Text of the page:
Calgary Herald

Pacific island sets two-year deadline for UN deep-sea mining rules


The tiny Pacific island nation of Nauru has notified a UN body of plans to start deep-sea mining, giving the Internatio­nal Seabed Authority (ISA) two years to complete long-running talks on rules governing the new and controvers­ial industry.

Nauru President Lionel Aingimea notified ISA about the mining plans to be carried out by a subsidiary of The Metals Co in a letter dated June 25 and seen by Reuters on Tuesday.

Reuters reported on Friday that Nauru planned to trigger the so-called “two-year rule,” which allows for a mining plan to be approved after two years under whatever rules are in place at that time.

Nauru is a sponsoring state for Nauru Ocean Resources Inc (NORI), a wholly-owned subsidiary of Canadian-registered The Metals Co, formerly known as Deepgreen, which plans to list on the U.S. Nasdaq in the third quarter in a merger with blank-check company Sustainabl­e Opportunit­ies Acquisitio­n Corp (SOAC).

Aingimea's letter asked the ISA “to complete the adoption of rules, regulation­s, and procedures required to facilitate the approval of plans of work for exploitati­on in the area within two years” from June 30.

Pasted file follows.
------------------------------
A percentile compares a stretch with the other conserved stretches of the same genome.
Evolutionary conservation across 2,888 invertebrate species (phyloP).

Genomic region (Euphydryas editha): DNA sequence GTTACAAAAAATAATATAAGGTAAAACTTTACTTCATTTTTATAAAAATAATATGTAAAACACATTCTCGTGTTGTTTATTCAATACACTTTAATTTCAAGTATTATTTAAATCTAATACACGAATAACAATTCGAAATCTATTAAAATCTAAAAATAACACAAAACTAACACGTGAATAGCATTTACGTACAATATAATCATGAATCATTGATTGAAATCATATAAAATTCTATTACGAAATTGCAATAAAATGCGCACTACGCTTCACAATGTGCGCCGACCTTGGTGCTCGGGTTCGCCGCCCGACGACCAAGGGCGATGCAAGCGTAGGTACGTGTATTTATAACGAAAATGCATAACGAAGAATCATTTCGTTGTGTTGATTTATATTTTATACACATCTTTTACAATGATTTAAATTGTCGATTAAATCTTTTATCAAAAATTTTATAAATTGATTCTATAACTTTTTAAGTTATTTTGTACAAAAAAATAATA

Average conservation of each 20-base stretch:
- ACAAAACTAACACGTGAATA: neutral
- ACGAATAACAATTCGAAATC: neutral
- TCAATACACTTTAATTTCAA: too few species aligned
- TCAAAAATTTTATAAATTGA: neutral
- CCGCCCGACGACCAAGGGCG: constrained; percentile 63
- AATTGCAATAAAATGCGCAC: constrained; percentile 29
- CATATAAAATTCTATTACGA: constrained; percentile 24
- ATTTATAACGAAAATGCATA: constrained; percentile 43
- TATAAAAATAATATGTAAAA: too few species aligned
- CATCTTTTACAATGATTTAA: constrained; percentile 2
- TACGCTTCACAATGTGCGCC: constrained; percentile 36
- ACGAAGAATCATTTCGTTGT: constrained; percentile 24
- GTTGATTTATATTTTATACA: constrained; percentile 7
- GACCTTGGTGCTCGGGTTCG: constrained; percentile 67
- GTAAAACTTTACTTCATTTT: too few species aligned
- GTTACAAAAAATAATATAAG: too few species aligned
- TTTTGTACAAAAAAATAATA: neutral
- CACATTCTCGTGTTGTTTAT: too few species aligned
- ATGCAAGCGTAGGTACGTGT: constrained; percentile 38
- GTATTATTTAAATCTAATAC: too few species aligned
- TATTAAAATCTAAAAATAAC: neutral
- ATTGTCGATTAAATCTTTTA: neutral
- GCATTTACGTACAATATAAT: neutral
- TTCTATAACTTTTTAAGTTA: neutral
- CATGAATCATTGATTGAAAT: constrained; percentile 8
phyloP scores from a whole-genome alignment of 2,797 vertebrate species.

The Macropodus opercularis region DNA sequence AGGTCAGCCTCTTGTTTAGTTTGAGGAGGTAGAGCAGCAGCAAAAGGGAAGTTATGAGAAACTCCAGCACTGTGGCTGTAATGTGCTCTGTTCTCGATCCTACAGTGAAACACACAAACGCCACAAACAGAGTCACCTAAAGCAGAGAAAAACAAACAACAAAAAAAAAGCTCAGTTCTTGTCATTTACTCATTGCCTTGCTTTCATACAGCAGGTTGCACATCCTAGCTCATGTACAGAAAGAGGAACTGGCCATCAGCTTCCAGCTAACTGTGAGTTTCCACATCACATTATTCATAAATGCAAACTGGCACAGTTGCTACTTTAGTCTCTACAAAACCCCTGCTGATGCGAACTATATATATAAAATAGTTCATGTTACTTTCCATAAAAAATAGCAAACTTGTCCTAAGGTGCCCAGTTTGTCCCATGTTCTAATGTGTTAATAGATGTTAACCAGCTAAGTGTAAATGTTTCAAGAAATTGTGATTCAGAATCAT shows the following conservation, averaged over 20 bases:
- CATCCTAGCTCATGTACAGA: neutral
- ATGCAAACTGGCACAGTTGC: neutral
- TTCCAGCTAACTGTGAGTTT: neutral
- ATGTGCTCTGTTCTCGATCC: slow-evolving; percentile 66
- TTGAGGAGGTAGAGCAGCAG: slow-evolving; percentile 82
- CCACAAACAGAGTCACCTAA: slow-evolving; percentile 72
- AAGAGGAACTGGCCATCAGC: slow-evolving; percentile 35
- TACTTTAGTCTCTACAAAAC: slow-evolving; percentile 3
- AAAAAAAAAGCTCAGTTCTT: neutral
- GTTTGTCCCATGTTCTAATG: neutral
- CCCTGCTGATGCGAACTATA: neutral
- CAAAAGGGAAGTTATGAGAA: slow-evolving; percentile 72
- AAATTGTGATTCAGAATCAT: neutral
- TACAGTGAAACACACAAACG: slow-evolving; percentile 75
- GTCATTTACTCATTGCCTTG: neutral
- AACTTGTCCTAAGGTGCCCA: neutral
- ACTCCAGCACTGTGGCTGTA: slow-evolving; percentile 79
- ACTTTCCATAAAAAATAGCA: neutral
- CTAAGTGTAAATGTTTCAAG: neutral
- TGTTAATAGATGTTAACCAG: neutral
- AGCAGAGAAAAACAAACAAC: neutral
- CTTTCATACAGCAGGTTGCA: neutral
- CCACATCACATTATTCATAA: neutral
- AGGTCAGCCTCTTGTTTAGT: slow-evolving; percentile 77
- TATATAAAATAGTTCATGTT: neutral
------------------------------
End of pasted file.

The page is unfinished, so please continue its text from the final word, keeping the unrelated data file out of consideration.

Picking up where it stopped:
Deep-sea mining would extract cobalt, copper, nickel, and manganese — key battery materials — from potato-sized rocks called “polymetall­ic nodules” on the sea floor at depths of 4-6 kilometres. They are abundant in the Clarion-clipperton Zone (CCZ) in the North Pacific Ocean between Hawaii and Mexico.

The Metals Co has deals with Nauru, Tonga and Kiribati for CCZ exploratio­n rights covering 224,533 square km, roughly the area of Romania.

Aingimea's letter said Nauru believed draft deep-sea mining regulation­s were nearly complete after seven years of talks.

But environmen­tal groups, some of which have called for a ban on the activity arguing that too little is known about its impact, said the draft was far from ready.

“Forcing the regulation­s through prematurel­y and without due process or enough scientific knowledge about the deep sea is not in line with the precaution­ary approach and other principles of internatio­nal environmen­tal law,” the World Wildlife Fund said.

ISA states still differ over issues including a royalty regime for deep-sea minerals, said Duncan Currie, a lawyer who has followed the ISA talks since 2012.

UN law defines resources on the internatio­nal seabed as the common heritage of mankind, so benefits should be shared among all countries, not just nations sponsoring mining firms.

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